Wednesday, August 7, 2013

Lead and Bullets

I've spent a considerable amount of my career focused on environmental pollution, particularly lead in cities.  Lead is a very common pollutant that was emitted in the past from gasoline emissions and it was also used as an additive in paint.  However, on occasion, contamination is found associated with the use of lead bullets.
Me with a deer I shot hunting in the 1970's on
our family tree farm in Marinette County,
Wisconsin.  I probably shot the deer with
bullets made by someone in my family.

Lead is a very good metal to use for bullets--particularly hand-made bullets.  It melts at relatively low temperatures and it is easy to set up a small workshop in your home to make them.  Indeed, when I was a kid, many in my family made bullets for hunting or target practice.

But, over the years, we have learned that lead bullets are very problematic in the environment.  They are often used in wetland areas where birds or other animals can ingest them.  Birds are particularly susceptible because they eat grit for grinding food in their complex digestive systems.  Unfortunately, lead is a poison and it can lead to slow death.  We start seeing problems with exposure to lead in humans at exposure of only 400 parts per million in soil.  

The environmental problems of the use of lead in bullets have been well documented.  They range from clear poisoning of endangered species like the California Condor to lead poisoning of humans who digest bullet fragments in game they have hunted.  As a result, many are trying to ban or limit the use of lead in bullets.  The bullets account for the second highest use of unregulated lead in the U.S.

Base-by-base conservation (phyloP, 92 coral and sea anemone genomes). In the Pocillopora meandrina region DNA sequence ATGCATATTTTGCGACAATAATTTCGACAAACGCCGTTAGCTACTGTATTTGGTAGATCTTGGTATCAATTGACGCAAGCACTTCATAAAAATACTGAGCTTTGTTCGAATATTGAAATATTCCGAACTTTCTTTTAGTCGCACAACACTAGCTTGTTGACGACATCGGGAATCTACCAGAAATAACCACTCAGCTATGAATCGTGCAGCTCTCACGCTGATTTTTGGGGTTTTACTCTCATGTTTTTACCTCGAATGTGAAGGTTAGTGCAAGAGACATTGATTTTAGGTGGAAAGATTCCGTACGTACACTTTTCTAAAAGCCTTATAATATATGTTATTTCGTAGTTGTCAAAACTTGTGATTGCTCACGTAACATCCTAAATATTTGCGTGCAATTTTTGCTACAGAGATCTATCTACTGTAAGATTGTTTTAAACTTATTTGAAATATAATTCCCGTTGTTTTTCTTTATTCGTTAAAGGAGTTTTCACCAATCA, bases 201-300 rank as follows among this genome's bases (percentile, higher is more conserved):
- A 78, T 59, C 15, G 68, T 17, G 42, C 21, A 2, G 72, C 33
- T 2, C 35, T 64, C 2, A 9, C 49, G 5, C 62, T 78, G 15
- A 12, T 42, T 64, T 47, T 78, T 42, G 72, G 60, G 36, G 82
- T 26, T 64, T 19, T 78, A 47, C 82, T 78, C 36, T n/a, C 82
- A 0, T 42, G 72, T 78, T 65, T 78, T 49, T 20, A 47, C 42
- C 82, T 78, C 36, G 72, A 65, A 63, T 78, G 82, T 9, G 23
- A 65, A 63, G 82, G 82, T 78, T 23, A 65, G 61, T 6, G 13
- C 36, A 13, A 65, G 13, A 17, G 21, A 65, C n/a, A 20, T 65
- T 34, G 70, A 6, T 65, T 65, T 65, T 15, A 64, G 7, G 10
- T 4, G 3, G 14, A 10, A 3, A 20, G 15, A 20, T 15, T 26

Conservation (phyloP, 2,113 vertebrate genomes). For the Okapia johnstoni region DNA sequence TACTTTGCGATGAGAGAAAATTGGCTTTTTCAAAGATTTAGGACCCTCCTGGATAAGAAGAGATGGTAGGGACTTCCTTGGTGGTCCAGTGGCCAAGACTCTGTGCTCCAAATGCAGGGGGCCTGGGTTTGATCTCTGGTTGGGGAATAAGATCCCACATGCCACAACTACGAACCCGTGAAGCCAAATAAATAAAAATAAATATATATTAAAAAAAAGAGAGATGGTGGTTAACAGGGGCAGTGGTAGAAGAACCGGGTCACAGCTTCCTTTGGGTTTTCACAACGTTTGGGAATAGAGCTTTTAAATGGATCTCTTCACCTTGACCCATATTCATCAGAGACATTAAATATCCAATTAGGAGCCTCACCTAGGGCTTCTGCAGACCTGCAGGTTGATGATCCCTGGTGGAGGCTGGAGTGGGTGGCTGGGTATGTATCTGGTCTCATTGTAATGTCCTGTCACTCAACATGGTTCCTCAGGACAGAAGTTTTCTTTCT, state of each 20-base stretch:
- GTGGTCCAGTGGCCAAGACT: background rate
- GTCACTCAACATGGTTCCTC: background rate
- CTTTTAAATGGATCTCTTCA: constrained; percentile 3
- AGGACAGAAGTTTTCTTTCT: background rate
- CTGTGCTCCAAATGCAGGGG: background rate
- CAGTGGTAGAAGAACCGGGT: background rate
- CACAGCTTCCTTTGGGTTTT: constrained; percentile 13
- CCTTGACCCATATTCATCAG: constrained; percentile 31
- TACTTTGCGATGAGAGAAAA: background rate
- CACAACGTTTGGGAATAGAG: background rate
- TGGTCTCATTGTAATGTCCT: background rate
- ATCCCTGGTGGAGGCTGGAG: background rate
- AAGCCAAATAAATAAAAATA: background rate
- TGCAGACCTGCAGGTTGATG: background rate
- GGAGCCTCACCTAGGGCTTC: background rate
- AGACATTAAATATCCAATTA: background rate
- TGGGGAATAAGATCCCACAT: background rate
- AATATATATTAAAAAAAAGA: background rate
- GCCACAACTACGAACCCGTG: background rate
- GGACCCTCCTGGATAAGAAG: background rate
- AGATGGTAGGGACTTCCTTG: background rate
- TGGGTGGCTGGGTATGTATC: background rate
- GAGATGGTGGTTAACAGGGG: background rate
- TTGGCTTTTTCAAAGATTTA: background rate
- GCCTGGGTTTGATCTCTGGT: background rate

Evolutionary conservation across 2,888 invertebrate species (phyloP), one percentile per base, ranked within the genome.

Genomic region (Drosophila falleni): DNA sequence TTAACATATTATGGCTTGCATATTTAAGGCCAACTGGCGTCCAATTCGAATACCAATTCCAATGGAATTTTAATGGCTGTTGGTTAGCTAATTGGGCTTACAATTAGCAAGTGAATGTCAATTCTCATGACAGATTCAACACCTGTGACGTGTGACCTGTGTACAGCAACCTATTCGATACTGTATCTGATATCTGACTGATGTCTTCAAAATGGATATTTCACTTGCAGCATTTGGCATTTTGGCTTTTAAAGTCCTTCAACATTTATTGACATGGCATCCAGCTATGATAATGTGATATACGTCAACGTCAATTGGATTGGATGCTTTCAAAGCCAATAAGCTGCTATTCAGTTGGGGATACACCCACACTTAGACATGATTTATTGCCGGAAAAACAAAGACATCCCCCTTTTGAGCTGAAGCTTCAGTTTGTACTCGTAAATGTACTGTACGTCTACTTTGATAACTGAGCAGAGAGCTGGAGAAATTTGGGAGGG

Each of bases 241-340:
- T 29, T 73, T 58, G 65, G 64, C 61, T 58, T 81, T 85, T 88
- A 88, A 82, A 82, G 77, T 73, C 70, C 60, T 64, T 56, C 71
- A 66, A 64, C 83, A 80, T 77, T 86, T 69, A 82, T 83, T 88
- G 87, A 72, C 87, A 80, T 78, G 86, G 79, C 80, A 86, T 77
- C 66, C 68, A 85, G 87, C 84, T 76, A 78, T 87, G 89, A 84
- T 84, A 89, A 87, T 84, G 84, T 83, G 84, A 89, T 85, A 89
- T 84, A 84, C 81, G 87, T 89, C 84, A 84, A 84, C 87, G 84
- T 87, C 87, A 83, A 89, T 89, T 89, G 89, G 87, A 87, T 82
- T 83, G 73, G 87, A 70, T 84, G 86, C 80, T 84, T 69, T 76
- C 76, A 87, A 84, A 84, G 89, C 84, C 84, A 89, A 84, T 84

Grist has an article about the issue here highlighting the role of the NRA in fighting the lead bullet ban.  I am not 100% sure why the NRA is taking this stand.  Over the years, many hunting organizations have stood up for environmental regulations in order to support the long-term sustainability of hunting.  Indeed, it was duck hunters who pushed for environmental protection of wetlands.  Aldo Leopold and many other important environmentalists were hunters and understood the importance of environmental protection and preservation.  If the NRA were on the side of the preservation of the hunting lifestyle, I think they would be working to support the ban on lead while finding a suitable lead replacement to allow for the continued home manufacture of bullets.  

Note:  After I wrote the above paragraph, I did a search for lead-free bullet options for home manufacture.  I found tons.  

In other words, I don't think this issue is black and white.  There is no reason why this should be turned into an anti-gun or anti-hunting issue.  It's an anti-poison issue.

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